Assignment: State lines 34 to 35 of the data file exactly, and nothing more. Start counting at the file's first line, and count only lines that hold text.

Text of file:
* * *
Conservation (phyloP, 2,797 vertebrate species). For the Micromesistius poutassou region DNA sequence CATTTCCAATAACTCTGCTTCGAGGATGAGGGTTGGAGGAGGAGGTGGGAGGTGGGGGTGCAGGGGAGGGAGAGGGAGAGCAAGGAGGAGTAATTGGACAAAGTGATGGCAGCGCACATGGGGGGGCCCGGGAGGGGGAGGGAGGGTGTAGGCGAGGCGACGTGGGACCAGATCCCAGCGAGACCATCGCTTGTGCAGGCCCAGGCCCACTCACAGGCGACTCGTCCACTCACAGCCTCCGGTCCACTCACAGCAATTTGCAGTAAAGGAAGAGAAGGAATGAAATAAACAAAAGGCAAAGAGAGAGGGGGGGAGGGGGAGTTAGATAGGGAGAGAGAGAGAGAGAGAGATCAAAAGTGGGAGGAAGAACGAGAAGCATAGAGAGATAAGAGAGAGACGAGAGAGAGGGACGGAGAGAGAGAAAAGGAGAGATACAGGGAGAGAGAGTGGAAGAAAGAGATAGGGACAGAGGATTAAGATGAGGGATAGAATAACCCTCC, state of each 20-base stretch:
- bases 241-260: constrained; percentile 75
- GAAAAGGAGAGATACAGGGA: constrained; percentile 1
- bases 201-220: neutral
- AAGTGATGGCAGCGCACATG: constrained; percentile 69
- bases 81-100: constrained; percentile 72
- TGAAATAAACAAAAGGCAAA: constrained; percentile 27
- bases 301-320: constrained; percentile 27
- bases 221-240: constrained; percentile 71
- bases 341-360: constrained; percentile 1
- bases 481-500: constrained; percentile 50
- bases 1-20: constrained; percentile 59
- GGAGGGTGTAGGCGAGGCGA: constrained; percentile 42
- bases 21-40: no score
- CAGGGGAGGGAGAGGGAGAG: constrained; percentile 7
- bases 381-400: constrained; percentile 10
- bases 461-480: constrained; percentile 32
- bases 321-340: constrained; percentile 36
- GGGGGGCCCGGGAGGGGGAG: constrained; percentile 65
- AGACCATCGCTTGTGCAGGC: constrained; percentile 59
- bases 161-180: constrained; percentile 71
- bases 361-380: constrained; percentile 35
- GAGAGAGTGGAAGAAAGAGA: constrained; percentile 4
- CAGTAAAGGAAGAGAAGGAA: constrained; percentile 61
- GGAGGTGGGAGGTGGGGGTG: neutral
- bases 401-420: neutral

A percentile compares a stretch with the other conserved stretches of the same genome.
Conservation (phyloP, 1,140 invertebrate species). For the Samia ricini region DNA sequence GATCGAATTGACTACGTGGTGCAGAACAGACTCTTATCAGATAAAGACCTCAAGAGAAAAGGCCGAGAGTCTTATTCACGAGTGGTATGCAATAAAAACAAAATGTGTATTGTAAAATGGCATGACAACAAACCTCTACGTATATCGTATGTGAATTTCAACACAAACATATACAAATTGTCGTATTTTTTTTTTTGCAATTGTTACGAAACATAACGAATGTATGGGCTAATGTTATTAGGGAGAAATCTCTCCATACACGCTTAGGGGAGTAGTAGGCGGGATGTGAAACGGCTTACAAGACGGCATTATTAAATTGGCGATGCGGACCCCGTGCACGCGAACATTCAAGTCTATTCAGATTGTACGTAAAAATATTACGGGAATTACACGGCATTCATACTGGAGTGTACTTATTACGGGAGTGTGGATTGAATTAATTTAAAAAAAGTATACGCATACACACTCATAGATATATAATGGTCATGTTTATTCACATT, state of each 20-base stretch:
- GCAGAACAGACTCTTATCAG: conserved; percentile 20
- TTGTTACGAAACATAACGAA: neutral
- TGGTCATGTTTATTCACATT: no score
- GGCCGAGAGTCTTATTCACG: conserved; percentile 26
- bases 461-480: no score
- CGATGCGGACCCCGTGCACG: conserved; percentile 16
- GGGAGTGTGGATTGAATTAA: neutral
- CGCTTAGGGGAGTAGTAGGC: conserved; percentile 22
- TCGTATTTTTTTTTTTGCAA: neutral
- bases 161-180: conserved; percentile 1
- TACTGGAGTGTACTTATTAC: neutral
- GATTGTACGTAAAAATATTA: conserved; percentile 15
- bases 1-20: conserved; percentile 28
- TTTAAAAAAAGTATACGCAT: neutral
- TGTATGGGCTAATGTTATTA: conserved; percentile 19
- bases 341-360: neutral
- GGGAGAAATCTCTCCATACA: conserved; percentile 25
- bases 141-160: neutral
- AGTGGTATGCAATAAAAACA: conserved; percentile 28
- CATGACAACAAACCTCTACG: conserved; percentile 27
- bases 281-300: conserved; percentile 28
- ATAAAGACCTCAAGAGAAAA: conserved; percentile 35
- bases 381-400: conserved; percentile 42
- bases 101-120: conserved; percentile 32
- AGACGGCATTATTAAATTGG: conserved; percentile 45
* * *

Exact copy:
- CGATGCGGACCCCGTGCACG: conserved; percentile 16
- GGGAGTGTGGATTGAATTAA: neutral